Cheryl Boone Isaacs, the president of the Academy, epitomizes the failure of descriptive representation. One would assume that her presence, as a black woman, would impact how the Academy conducts its voting. However, since her tenure began in 2013, the Academy has been scorned for two years consecutively for its lack of non-white nominees. While Isaacs has argued that the actual voting choices are out of her control and that the Academy’s response to #OscarSoWhite was not reactionary, it brings attention to the failure of presence in reflecting substantial power. It is not the Cheryl Boone Isaacs we should be worried about, but the Jim Gianopulos’, Michael Mark Lintons, Gary Barbers, Brad Greys, and Donna Langleys in the industry. Their names may not resonant with many people, but they have significant power in Hollywood. We need more people who are dedicated to diversity along the whole production process. The Oscars comes at the tail end of the filmmaking process, but the Academy voters are the moviemakers who are a part of the machine that generates films. So we need to understand what substantial diversity looks like. Brad Pitt is an example of someone who despite his skin color, has taken the opportunity to produce films with people of color. His production company Plan B Entertainment produced both 12 Years a Slave and Selma. Pete Nowalk, a gay white man, is the creator responsible for the diverse set of characters we see in How to Get Away with Murder. They don’t simply give visibility to minority characters, they are helping create a platform where people of color can build their own influence in the industry. And it doesn’t have to be white people, but I use Pitt and Nowalk to prove that conflating descriptive and substantive representation hides the real work that the people in Hollywood could be doing right now to improve the conditions of diversity.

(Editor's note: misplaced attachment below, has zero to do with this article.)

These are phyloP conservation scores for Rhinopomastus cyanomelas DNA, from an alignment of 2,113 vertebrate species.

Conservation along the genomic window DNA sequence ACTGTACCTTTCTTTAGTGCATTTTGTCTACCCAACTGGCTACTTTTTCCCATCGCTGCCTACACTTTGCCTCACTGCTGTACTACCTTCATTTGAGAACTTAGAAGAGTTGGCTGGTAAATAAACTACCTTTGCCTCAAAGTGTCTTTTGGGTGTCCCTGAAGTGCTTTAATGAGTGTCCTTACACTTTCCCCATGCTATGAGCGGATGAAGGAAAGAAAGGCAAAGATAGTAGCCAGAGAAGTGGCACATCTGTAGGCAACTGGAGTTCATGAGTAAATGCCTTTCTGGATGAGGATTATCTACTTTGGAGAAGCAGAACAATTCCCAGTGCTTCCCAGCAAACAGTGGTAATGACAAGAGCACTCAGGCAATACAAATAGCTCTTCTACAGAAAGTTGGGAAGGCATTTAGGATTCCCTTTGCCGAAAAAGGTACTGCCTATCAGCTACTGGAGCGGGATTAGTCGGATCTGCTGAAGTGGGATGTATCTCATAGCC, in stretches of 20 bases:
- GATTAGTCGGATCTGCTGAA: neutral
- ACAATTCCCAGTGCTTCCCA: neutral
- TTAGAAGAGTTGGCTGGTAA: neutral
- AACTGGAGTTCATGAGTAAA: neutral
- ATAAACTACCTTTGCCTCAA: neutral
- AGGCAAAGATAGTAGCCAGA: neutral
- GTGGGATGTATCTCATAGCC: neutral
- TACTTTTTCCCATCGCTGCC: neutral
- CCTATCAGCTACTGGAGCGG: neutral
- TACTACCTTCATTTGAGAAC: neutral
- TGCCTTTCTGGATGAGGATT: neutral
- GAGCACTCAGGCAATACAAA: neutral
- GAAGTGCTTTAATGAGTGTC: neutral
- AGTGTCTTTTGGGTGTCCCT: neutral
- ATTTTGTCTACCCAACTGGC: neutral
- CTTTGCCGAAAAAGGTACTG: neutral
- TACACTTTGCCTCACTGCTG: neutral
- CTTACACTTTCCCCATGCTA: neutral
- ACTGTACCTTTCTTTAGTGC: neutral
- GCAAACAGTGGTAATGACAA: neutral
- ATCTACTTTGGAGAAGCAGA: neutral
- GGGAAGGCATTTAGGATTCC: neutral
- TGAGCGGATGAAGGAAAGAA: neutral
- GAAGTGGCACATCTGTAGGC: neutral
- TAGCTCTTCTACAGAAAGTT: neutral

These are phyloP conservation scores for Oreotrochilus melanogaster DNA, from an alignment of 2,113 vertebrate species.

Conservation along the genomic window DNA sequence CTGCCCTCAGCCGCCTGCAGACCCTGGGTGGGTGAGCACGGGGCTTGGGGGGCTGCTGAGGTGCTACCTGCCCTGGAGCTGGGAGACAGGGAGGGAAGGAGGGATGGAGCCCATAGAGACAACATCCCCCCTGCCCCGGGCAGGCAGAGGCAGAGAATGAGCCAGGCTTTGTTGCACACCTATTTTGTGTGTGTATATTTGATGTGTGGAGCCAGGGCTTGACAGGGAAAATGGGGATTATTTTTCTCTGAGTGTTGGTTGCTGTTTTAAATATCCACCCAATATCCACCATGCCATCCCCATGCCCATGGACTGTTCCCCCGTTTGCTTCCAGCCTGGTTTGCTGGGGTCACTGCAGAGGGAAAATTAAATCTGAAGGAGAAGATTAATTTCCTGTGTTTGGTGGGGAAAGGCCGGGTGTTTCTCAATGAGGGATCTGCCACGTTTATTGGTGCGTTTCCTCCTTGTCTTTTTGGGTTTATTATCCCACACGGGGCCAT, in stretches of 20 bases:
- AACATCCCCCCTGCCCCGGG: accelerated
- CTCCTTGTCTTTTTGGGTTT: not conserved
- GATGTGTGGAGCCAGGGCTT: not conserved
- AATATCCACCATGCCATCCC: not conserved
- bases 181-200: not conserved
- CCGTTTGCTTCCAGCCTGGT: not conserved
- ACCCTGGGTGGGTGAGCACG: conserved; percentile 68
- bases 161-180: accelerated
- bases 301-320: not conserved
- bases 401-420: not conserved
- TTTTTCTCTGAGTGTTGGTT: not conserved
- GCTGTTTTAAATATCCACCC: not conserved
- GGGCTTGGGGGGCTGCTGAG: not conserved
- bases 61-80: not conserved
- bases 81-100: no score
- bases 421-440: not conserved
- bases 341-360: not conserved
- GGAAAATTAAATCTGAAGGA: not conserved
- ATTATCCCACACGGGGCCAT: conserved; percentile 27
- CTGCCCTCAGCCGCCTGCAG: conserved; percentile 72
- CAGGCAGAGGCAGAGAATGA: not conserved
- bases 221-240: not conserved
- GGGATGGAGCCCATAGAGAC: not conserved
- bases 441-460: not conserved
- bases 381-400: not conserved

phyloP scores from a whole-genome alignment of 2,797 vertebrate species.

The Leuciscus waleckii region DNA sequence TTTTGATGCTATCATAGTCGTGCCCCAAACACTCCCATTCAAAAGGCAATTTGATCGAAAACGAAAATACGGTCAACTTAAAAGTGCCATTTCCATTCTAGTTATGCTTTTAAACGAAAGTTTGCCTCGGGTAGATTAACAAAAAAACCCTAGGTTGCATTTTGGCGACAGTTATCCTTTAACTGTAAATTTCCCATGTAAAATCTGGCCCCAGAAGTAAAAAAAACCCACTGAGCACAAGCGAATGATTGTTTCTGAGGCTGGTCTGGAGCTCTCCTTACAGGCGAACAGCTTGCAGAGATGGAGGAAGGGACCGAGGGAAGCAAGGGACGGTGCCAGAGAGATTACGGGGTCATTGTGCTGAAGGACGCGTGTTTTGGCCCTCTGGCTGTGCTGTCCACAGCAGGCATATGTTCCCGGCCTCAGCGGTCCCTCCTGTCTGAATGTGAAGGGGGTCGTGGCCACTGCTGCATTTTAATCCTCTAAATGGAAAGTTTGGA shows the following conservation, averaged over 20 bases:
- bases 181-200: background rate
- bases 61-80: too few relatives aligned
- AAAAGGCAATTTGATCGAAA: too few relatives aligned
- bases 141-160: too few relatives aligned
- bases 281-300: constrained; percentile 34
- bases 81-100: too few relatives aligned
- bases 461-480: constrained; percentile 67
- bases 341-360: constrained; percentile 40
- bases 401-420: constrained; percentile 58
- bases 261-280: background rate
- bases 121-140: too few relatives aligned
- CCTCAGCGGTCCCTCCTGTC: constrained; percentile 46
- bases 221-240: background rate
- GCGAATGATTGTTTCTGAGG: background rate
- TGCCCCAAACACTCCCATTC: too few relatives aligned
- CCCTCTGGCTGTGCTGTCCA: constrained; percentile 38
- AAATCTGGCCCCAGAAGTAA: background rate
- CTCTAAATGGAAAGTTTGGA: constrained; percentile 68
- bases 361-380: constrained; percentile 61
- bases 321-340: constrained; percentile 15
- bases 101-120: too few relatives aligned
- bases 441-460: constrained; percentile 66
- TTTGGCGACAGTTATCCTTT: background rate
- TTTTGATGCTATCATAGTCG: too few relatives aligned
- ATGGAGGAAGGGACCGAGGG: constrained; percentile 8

The protests pointed out that universities have to do more than just accept students of color into their institutions.
These issues exist even in less elite circles. Look through a university’s website and you are bound to find the most prominent pictures of students to include students of color. However, despite the presence of students of color, recent protests have pointed out the lack of actual integration for students of color. Just like the #OscarSoWhite movement, the campus movements have larger implications than isolated grievances. Many of the fall protests occurred just around the time the Supreme Court was considering its decision for Abigail Fisher’s
But the protests were not an attack on intellectual diversity. Instead the protests pointed out that universities have to do more than just accept students of color into their institutions. They have to create an environment where students of color are also stakeholders in the community. Universities that rely on the